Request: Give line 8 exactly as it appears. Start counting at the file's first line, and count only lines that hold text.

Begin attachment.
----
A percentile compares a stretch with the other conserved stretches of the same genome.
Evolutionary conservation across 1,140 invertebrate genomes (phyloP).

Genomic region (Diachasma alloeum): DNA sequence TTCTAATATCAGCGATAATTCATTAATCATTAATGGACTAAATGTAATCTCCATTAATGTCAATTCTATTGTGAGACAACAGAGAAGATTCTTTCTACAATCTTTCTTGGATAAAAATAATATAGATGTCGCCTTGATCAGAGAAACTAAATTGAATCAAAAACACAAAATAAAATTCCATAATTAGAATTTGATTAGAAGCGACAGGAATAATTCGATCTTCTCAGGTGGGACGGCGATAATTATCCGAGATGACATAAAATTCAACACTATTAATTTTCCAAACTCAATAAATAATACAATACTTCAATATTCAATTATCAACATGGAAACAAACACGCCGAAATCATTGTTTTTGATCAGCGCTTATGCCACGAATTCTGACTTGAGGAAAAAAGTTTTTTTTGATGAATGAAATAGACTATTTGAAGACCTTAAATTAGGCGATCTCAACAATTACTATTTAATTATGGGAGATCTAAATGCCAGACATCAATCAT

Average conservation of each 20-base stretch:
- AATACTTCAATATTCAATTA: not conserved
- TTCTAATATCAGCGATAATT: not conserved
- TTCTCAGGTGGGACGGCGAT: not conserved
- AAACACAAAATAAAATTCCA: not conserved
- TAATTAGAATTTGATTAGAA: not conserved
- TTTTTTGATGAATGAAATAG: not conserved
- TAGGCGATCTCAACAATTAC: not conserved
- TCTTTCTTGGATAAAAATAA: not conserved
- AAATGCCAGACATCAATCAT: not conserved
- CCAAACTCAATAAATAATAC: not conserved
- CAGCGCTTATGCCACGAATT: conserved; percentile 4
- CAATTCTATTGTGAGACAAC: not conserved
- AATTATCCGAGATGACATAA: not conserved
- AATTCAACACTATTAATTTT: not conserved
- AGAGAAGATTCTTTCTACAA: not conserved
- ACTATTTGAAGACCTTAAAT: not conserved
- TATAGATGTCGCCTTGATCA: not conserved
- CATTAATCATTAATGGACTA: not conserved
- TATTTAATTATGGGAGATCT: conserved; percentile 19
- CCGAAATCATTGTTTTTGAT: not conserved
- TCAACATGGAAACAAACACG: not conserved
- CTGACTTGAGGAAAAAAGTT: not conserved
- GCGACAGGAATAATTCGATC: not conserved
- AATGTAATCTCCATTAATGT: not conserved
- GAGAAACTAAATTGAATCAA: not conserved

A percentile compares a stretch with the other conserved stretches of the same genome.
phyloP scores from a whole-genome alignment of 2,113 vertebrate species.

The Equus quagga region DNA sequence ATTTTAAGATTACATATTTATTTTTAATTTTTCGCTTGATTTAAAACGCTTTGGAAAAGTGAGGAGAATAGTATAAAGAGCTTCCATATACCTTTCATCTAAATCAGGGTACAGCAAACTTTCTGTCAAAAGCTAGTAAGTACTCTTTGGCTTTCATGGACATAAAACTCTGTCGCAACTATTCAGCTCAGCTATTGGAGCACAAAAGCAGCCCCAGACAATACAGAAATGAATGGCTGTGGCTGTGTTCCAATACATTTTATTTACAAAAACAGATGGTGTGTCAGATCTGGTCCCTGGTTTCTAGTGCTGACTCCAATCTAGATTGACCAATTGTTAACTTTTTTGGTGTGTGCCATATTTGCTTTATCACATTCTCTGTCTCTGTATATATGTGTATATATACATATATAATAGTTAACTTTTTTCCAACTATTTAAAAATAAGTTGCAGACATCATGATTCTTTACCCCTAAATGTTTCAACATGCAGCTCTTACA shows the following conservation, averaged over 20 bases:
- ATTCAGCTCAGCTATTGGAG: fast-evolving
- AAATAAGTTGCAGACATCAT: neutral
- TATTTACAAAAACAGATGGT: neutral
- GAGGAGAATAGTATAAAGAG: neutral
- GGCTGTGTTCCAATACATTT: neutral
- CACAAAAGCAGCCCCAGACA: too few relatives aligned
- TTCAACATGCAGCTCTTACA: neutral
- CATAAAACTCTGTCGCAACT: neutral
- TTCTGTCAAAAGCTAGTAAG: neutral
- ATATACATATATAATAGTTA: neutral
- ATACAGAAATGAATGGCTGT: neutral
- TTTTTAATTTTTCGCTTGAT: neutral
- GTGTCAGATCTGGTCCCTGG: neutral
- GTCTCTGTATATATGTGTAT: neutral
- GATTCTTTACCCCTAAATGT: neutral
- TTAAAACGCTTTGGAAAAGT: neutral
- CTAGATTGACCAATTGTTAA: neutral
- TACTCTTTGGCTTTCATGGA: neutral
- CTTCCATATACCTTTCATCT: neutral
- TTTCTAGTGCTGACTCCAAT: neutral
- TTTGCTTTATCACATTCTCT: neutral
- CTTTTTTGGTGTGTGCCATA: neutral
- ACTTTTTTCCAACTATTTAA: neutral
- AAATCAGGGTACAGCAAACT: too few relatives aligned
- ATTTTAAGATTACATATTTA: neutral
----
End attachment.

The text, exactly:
- AAACACAAAATAAAATTCCA: not conserved